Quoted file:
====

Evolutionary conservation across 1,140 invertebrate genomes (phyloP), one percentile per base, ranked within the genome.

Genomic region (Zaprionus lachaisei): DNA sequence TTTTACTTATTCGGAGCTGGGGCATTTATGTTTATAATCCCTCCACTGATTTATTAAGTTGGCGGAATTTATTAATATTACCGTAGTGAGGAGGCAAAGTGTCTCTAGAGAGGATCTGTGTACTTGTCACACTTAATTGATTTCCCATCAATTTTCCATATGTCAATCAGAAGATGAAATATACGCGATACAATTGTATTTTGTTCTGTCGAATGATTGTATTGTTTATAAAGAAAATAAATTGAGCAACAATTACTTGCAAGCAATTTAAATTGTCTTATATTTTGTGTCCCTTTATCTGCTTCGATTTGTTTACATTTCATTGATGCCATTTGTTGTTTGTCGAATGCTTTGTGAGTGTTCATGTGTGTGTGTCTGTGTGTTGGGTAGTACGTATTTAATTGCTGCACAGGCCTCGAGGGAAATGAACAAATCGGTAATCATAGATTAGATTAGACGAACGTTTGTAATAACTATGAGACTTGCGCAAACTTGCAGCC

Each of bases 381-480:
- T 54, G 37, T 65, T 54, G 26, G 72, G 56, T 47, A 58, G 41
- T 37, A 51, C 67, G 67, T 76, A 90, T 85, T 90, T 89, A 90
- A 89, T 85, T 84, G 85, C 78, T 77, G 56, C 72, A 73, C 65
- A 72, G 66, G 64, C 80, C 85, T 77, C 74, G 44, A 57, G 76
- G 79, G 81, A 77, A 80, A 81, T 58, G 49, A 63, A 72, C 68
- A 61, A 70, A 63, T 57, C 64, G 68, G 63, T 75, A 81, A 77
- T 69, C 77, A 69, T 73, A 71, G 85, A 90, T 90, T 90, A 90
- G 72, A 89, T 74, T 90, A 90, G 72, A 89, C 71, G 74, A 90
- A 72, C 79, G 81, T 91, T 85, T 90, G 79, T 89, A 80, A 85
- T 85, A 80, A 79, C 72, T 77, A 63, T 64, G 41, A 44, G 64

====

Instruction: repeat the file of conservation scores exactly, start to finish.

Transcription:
Evolutionary conservation across 1,140 invertebrate genomes (phyloP), one percentile per base, ranked within the genome.

Genomic region (Zaprionus lachaisei): DNA sequence TTTTACTTATTCGGAGCTGGGGCATTTATGTTTATAATCCCTCCACTGATTTATTAAGTTGGCGGAATTTATTAATATTACCGTAGTGAGGAGGCAAAGTGTCTCTAGAGAGGATCTGTGTACTTGTCACACTTAATTGATTTCCCATCAATTTTCCATATGTCAATCAGAAGATGAAATATACGCGATACAATTGTATTTTGTTCTGTCGAATGATTGTATTGTTTATAAAGAAAATAAATTGAGCAACAATTACTTGCAAGCAATTTAAATTGTCTTATATTTTGTGTCCCTTTATCTGCTTCGATTTGTTTACATTTCATTGATGCCATTTGTTGTTTGTCGAATGCTTTGTGAGTGTTCATGTGTGTGTGTCTGTGTGTTGGGTAGTACGTATTTAATTGCTGCACAGGCCTCGAGGGAAATGAACAAATCGGTAATCATAGATTAGATTAGACGAACGTTTGTAATAACTATGAGACTTGCGCAAACTTGCAGCC

Each of bases 381-480:
- T 54, G 37, T 65, T 54, G 26, G 72, G 56, T 47, A 58, G 41
- T 37, A 51, C 67, G 67, T 76, A 90, T 85, T 90, T 89, A 90
- A 89, T 85, T 84, G 85, C 78, T 77, G 56, C 72, A 73, C 65
- A 72, G 66, G 64, C 80, C 85, T 77, C 74, G 44, A 57, G 76
- G 79, G 81, A 77, A 80, A 81, T 58, G 49, A 63, A 72, C 68
- A 61, A 70, A 63, T 57, C 64, G 68, G 63, T 75, A 81, A 77
- T 69, C 77, A 69, T 73, A 71, G 85, A 90, T 90, T 90, A 90
- G 72, A 89, T 74, T 90, A 90, G 72, A 89, C 71, G 74, A 90
- A 72, C 79, G 81, T 91, T 85, T 90, G 79, T 89, A 80, A 85
- T 85, A 80, A 79, C 72, T 77, A 63, T 64, G 41, A 44, G 64